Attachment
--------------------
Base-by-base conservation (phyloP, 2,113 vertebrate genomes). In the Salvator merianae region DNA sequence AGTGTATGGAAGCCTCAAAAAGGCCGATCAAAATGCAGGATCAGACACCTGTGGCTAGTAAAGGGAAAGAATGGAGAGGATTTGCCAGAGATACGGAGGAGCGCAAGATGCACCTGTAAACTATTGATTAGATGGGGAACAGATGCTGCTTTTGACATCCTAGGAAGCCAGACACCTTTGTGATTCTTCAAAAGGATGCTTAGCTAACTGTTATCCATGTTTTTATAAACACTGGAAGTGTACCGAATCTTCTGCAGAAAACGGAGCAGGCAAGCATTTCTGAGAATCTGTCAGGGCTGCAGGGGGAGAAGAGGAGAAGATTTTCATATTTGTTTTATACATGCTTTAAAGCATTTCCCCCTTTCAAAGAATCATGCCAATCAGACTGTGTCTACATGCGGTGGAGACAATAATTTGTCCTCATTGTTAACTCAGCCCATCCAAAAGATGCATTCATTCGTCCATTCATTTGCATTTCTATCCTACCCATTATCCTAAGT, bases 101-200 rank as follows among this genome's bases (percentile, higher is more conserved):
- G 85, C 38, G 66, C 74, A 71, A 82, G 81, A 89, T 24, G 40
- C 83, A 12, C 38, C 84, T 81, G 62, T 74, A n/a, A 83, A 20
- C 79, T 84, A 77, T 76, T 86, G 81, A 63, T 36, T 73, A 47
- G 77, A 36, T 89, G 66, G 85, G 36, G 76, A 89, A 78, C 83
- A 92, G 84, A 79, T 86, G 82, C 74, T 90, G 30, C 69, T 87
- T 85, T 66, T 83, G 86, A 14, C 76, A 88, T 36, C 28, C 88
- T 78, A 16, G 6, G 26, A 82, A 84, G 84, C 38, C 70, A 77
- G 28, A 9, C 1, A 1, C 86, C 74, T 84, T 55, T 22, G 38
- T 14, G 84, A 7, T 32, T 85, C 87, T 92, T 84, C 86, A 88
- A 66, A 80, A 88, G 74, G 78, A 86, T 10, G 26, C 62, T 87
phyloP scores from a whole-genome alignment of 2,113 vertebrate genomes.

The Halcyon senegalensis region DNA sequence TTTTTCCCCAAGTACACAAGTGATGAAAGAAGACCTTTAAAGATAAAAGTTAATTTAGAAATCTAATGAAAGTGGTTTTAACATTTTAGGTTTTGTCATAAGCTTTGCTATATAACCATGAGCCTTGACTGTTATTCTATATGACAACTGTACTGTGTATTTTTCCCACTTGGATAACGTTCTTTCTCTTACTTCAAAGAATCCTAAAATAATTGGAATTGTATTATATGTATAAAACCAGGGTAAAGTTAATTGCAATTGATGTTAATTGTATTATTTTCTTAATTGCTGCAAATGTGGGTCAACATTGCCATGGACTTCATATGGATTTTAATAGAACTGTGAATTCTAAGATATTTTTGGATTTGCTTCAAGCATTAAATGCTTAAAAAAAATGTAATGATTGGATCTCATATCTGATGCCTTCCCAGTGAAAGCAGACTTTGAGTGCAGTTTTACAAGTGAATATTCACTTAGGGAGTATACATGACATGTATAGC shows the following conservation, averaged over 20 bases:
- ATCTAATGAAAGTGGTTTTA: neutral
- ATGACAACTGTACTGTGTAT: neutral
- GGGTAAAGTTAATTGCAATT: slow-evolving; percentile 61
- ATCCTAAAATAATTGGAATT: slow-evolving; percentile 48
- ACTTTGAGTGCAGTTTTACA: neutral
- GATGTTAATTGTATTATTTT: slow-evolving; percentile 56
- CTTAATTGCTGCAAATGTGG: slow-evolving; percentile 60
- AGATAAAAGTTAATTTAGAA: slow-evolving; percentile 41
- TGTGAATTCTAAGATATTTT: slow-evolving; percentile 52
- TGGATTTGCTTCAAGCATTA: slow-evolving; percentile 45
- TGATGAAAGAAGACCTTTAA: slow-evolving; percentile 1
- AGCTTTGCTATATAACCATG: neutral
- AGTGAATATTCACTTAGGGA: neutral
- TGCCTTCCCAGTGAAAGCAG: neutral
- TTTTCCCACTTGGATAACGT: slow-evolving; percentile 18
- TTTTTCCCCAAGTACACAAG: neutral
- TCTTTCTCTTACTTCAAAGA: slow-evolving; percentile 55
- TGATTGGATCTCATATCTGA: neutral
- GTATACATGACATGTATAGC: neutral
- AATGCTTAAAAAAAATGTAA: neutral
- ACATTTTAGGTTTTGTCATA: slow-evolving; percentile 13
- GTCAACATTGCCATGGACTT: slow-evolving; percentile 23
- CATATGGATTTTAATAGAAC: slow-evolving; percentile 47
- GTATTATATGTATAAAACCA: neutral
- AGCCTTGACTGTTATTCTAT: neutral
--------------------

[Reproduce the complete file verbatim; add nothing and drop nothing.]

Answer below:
Base-by-base conservation (phyloP, 2,113 vertebrate genomes). In the Salvator merianae region DNA sequence AGTGTATGGAAGCCTCAAAAAGGCCGATCAAAATGCAGGATCAGACACCTGTGGCTAGTAAAGGGAAAGAATGGAGAGGATTTGCCAGAGATACGGAGGAGCGCAAGATGCACCTGTAAACTATTGATTAGATGGGGAACAGATGCTGCTTTTGACATCCTAGGAAGCCAGACACCTTTGTGATTCTTCAAAAGGATGCTTAGCTAACTGTTATCCATGTTTTTATAAACACTGGAAGTGTACCGAATCTTCTGCAGAAAACGGAGCAGGCAAGCATTTCTGAGAATCTGTCAGGGCTGCAGGGGGAGAAGAGGAGAAGATTTTCATATTTGTTTTATACATGCTTTAAAGCATTTCCCCCTTTCAAAGAATCATGCCAATCAGACTGTGTCTACATGCGGTGGAGACAATAATTTGTCCTCATTGTTAACTCAGCCCATCCAAAAGATGCATTCATTCGTCCATTCATTTGCATTTCTATCCTACCCATTATCCTAAGT, bases 101-200 rank as follows among this genome's bases (percentile, higher is more conserved):
- G 85, C 38, G 66, C 74, A 71, A 82, G 81, A 89, T 24, G 40
- C 83, A 12, C 38, C 84, T 81, G 62, T 74, A n/a, A 83, A 20
- C 79, T 84, A 77, T 76, T 86, G 81, A 63, T 36, T 73, A 47
- G 77, A 36, T 89, G 66, G 85, G 36, G 76, A 89, A 78, C 83
- A 92, G 84, A 79, T 86, G 82, C 74, T 90, G 30, C 69, T 87
- T 85, T 66, T 83, G 86, A 14, C 76, A 88, T 36, C 28, C 88
- T 78, A 16, G 6, G 26, A 82, A 84, G 84, C 38, C 70, A 77
- G 28, A 9, C 1, A 1, C 86, C 74, T 84, T 55, T 22, G 38
- T 14, G 84, A 7, T 32, T 85, C 87, T 92, T 84, C 86, A 88
- A 66, A 80, A 88, G 74, G 78, A 86, T 10, G 26, C 62, T 87
phyloP scores from a whole-genome alignment of 2,113 vertebrate genomes.

The Halcyon senegalensis region DNA sequence TTTTTCCCCAAGTACACAAGTGATGAAAGAAGACCTTTAAAGATAAAAGTTAATTTAGAAATCTAATGAAAGTGGTTTTAACATTTTAGGTTTTGTCATAAGCTTTGCTATATAACCATGAGCCTTGACTGTTATTCTATATGACAACTGTACTGTGTATTTTTCCCACTTGGATAACGTTCTTTCTCTTACTTCAAAGAATCCTAAAATAATTGGAATTGTATTATATGTATAAAACCAGGGTAAAGTTAATTGCAATTGATGTTAATTGTATTATTTTCTTAATTGCTGCAAATGTGGGTCAACATTGCCATGGACTTCATATGGATTTTAATAGAACTGTGAATTCTAAGATATTTTTGGATTTGCTTCAAGCATTAAATGCTTAAAAAAAATGTAATGATTGGATCTCATATCTGATGCCTTCCCAGTGAAAGCAGACTTTGAGTGCAGTTTTACAAGTGAATATTCACTTAGGGAGTATACATGACATGTATAGC shows the following conservation, averaged over 20 bases:
- ATCTAATGAAAGTGGTTTTA: neutral
- ATGACAACTGTACTGTGTAT: neutral
- GGGTAAAGTTAATTGCAATT: slow-evolving; percentile 61
- ATCCTAAAATAATTGGAATT: slow-evolving; percentile 48
- ACTTTGAGTGCAGTTTTACA: neutral
- GATGTTAATTGTATTATTTT: slow-evolving; percentile 56
- CTTAATTGCTGCAAATGTGG: slow-evolving; percentile 60
- AGATAAAAGTTAATTTAGAA: slow-evolving; percentile 41
- TGTGAATTCTAAGATATTTT: slow-evolving; percentile 52
- TGGATTTGCTTCAAGCATTA: slow-evolving; percentile 45
- TGATGAAAGAAGACCTTTAA: slow-evolving; percentile 1
- AGCTTTGCTATATAACCATG: neutral
- AGTGAATATTCACTTAGGGA: neutral
- TGCCTTCCCAGTGAAAGCAG: neutral
- TTTTCCCACTTGGATAACGT: slow-evolving; percentile 18
- TTTTTCCCCAAGTACACAAG: neutral
- TCTTTCTCTTACTTCAAAGA: slow-evolving; percentile 55
- TGATTGGATCTCATATCTGA: neutral
- GTATACATGACATGTATAGC: neutral
- AATGCTTAAAAAAAATGTAA: neutral
- ACATTTTAGGTTTTGTCATA: slow-evolving; percentile 13
- GTCAACATTGCCATGGACTT: slow-evolving; percentile 23
- CATATGGATTTTAATAGAAC: slow-evolving; percentile 47
- GTATTATATGTATAAAACCA: neutral
- AGCCTTGACTGTTATTCTAT: neutral